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CCI08012014
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I blame the Environment Agency. The moment you start telling people to stay away from the coast and issuing ‘danger of death’ warnings about the weather is the moment that certain people are going to start scanning OS map number 20 for the place where the steepest terrain meets the most torrid and treacherous bit of sea.

Once Bounder had identified a likely location where big seas and maximum peril could be experienced, we set off for Prawle Point. I have to admit to being more than usually game for this excursion, as I quite fancied filming and filing an Exceptional Weather Report. The previous evening, the local news had been exclusively about weather. In twenty-five minutes of weather coverage there must be, I reasoned, an opening for a fresh intrepid reporter and her trusty sidekick. I would stand, attractively windswept, (possibly in a long black, cashmere coat?) and wax lyrical about the mighty power of nature. I would then turn to Bounder, (dullard in a bobble hat) for informative stats and weathery terms like ‘leeward’ and ‘isobar’. I felt sure Spotlight Southwest would be unable to resist.

Our journey to the coast was uneventful; the usual white knuckle ride through the lanes, with me losing all feeling in my hands because I’m gripping the seat so hard and Bounder telling me to stop screaming. Though storm debris littered the roads and massive puddles splashed up over the windscreen, we didn’t actually crash into anything or sink.

Your Exceptional Weather Reporters finally screeched to a halt in a deserted car park. Even though the raging sea was probably half a mile away, being engulfed and swept away didn’t seem fantastical. As we marched, zig-zagging towards the cliff path, so merciless was the wind that I put my hood up.

I was surprised to see the sheep that dotted the cliffside field, merely grazing in the face of such elemental furore rather than clumped in a terrified huddle or blown skyward like a fluffy apocalypse. Maybe they were just trying to look cool.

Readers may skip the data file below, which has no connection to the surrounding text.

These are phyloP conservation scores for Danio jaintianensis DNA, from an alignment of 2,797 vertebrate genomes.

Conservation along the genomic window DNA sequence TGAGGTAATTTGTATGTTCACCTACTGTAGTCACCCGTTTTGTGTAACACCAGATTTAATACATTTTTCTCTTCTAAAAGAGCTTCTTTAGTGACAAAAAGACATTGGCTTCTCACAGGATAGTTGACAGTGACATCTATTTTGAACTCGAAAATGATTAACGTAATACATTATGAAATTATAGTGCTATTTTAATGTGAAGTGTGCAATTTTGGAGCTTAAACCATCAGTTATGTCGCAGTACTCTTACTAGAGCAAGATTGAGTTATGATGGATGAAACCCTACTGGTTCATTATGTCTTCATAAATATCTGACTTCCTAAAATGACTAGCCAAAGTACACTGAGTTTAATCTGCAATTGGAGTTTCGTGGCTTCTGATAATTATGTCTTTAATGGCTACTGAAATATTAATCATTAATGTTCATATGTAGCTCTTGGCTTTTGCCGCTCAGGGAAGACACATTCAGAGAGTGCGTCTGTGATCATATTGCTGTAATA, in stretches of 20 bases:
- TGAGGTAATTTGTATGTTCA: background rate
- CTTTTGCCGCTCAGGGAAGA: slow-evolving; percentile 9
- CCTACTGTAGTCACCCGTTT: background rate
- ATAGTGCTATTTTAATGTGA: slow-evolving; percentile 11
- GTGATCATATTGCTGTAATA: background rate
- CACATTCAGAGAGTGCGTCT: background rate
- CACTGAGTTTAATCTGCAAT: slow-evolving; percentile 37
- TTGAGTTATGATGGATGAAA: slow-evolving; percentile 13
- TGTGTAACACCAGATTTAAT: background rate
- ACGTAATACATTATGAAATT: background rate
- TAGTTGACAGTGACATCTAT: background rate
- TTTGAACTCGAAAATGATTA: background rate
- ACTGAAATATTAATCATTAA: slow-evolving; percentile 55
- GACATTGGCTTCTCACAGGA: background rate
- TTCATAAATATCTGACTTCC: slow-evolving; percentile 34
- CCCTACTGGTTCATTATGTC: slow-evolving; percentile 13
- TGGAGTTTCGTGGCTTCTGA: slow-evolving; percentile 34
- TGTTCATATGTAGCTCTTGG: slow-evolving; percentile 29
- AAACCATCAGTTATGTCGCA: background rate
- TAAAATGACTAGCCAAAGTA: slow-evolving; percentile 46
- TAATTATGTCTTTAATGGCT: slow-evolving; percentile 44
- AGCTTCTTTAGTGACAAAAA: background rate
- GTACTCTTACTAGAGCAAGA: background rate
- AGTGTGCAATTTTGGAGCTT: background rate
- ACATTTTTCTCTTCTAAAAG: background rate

We soon reached the top of the hill and the pointiest bit of Prawle Point, where the Coastguard’s lookout station is perched. As we moved from the east to the west side of the craggy protuberance, the wind increased from really windy to wind that makes your face go all G-forcey. I clung to the railing surrounding the lookout station, shouting “This is madness! We must turn back!”. I couldn’t hear Bounder’s response, but his face made the shape of an “Eh?”. I edged my way back round the Point, ensuring that, at no time did my hands lose contact with the railing. I raised terrified eyes to where the Coastguard was probably about to mount my rescue, but was disappointed to see him merely watching my progress around the railing with a look on his face similar to one Bounder sometimes gives me.*

On the less windy side I explained to Bounder that no weather report was worth dying for, and we should head back to the safety of the car**. Bounder, with a look in his eyes I’ll never forget, replied “Ok, I think I’ll carry on, see you in half an hourish.”

To be continued…

*No, it wasn’t one of lust.
**Relatively safe when stationary.

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